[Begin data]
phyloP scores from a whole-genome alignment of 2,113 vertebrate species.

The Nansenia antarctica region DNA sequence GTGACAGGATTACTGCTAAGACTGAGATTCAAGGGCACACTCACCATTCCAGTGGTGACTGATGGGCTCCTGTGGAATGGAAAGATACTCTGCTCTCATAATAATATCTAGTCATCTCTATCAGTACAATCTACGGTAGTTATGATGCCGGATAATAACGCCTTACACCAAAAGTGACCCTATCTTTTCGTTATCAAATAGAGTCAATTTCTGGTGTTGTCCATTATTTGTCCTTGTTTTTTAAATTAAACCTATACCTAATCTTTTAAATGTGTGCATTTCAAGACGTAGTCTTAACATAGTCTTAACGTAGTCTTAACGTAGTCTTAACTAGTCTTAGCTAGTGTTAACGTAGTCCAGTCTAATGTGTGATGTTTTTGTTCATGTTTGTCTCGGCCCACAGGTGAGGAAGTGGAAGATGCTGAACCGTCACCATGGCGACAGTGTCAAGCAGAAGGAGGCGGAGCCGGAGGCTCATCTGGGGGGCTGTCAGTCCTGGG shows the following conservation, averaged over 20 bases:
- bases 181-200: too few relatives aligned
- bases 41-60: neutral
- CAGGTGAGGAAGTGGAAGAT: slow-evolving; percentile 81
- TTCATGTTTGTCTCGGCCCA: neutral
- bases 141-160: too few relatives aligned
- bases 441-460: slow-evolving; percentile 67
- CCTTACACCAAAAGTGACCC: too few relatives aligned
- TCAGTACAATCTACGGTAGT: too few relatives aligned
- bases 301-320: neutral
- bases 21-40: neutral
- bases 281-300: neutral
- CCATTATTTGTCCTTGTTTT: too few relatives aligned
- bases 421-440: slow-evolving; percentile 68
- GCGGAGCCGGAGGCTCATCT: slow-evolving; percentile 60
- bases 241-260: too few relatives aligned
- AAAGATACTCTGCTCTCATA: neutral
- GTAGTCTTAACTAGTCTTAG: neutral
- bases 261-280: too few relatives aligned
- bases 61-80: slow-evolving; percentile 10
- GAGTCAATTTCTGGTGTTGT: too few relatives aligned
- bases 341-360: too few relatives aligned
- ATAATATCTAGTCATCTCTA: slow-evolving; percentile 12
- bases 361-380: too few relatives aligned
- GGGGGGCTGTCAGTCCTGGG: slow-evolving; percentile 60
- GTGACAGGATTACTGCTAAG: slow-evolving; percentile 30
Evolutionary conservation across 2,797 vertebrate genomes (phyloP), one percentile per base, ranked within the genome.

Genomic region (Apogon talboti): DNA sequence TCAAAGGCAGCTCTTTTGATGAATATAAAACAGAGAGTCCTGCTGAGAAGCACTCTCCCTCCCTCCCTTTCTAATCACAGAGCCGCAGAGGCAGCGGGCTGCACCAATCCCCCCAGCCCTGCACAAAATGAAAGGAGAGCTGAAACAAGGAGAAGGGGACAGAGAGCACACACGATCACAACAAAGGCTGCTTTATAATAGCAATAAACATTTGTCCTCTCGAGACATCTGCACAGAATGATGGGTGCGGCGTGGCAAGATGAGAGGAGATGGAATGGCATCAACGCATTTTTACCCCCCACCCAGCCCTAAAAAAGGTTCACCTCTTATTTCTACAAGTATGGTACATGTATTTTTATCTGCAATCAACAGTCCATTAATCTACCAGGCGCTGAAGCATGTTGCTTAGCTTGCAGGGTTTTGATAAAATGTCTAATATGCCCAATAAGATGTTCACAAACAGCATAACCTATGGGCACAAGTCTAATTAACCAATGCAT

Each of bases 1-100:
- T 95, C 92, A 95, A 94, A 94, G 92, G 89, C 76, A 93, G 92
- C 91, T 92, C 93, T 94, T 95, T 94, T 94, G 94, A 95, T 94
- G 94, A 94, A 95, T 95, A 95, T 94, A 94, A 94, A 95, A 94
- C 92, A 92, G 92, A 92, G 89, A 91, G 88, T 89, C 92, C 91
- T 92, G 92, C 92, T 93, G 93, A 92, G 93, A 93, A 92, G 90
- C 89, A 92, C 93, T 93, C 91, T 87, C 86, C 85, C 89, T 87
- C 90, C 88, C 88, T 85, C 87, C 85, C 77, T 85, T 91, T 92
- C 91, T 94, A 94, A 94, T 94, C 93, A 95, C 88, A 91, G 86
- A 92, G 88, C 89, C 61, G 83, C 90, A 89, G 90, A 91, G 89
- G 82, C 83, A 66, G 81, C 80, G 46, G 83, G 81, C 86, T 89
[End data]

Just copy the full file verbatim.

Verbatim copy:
phyloP scores from a whole-genome alignment of 2,113 vertebrate species.

The Nansenia antarctica region DNA sequence GTGACAGGATTACTGCTAAGACTGAGATTCAAGGGCACACTCACCATTCCAGTGGTGACTGATGGGCTCCTGTGGAATGGAAAGATACTCTGCTCTCATAATAATATCTAGTCATCTCTATCAGTACAATCTACGGTAGTTATGATGCCGGATAATAACGCCTTACACCAAAAGTGACCCTATCTTTTCGTTATCAAATAGAGTCAATTTCTGGTGTTGTCCATTATTTGTCCTTGTTTTTTAAATTAAACCTATACCTAATCTTTTAAATGTGTGCATTTCAAGACGTAGTCTTAACATAGTCTTAACGTAGTCTTAACGTAGTCTTAACTAGTCTTAGCTAGTGTTAACGTAGTCCAGTCTAATGTGTGATGTTTTTGTTCATGTTTGTCTCGGCCCACAGGTGAGGAAGTGGAAGATGCTGAACCGTCACCATGGCGACAGTGTCAAGCAGAAGGAGGCGGAGCCGGAGGCTCATCTGGGGGGCTGTCAGTCCTGGG shows the following conservation, averaged over 20 bases:
- bases 181-200: too few relatives aligned
- bases 41-60: neutral
- CAGGTGAGGAAGTGGAAGAT: slow-evolving; percentile 81
- TTCATGTTTGTCTCGGCCCA: neutral
- bases 141-160: too few relatives aligned
- bases 441-460: slow-evolving; percentile 67
- CCTTACACCAAAAGTGACCC: too few relatives aligned
- TCAGTACAATCTACGGTAGT: too few relatives aligned
- bases 301-320: neutral
- bases 21-40: neutral
- bases 281-300: neutral
- CCATTATTTGTCCTTGTTTT: too few relatives aligned
- bases 421-440: slow-evolving; percentile 68
- GCGGAGCCGGAGGCTCATCT: slow-evolving; percentile 60
- bases 241-260: too few relatives aligned
- AAAGATACTCTGCTCTCATA: neutral
- GTAGTCTTAACTAGTCTTAG: neutral
- bases 261-280: too few relatives aligned
- bases 61-80: slow-evolving; percentile 10
- GAGTCAATTTCTGGTGTTGT: too few relatives aligned
- bases 341-360: too few relatives aligned
- ATAATATCTAGTCATCTCTA: slow-evolving; percentile 12
- bases 361-380: too few relatives aligned
- GGGGGGCTGTCAGTCCTGGG: slow-evolving; percentile 60
- GTGACAGGATTACTGCTAAG: slow-evolving; percentile 30
Evolutionary conservation across 2,797 vertebrate genomes (phyloP), one percentile per base, ranked within the genome.

Genomic region (Apogon talboti): DNA sequence TCAAAGGCAGCTCTTTTGATGAATATAAAACAGAGAGTCCTGCTGAGAAGCACTCTCCCTCCCTCCCTTTCTAATCACAGAGCCGCAGAGGCAGCGGGCTGCACCAATCCCCCCAGCCCTGCACAAAATGAAAGGAGAGCTGAAACAAGGAGAAGGGGACAGAGAGCACACACGATCACAACAAAGGCTGCTTTATAATAGCAATAAACATTTGTCCTCTCGAGACATCTGCACAGAATGATGGGTGCGGCGTGGCAAGATGAGAGGAGATGGAATGGCATCAACGCATTTTTACCCCCCACCCAGCCCTAAAAAAGGTTCACCTCTTATTTCTACAAGTATGGTACATGTATTTTTATCTGCAATCAACAGTCCATTAATCTACCAGGCGCTGAAGCATGTTGCTTAGCTTGCAGGGTTTTGATAAAATGTCTAATATGCCCAATAAGATGTTCACAAACAGCATAACCTATGGGCACAAGTCTAATTAACCAATGCAT

Each of bases 1-100:
- T 95, C 92, A 95, A 94, A 94, G 92, G 89, C 76, A 93, G 92
- C 91, T 92, C 93, T 94, T 95, T 94, T 94, G 94, A 95, T 94
- G 94, A 94, A 95, T 95, A 95, T 94, A 94, A 94, A 95, A 94
- C 92, A 92, G 92, A 92, G 89, A 91, G 88, T 89, C 92, C 91
- T 92, G 92, C 92, T 93, G 93, A 92, G 93, A 93, A 92, G 90
- C 89, A 92, C 93, T 93, C 91, T 87, C 86, C 85, C 89, T 87
- C 90, C 88, C 88, T 85, C 87, C 85, C 77, T 85, T 91, T 92
- C 91, T 94, A 94, A 94, T 94, C 93, A 95, C 88, A 91, G 86
- A 92, G 88, C 89, C 61, G 83, C 90, A 89, G 90, A 91, G 89
- G 82, C 83, A 66, G 81, C 80, G 46, G 83, G 81, C 86, T 89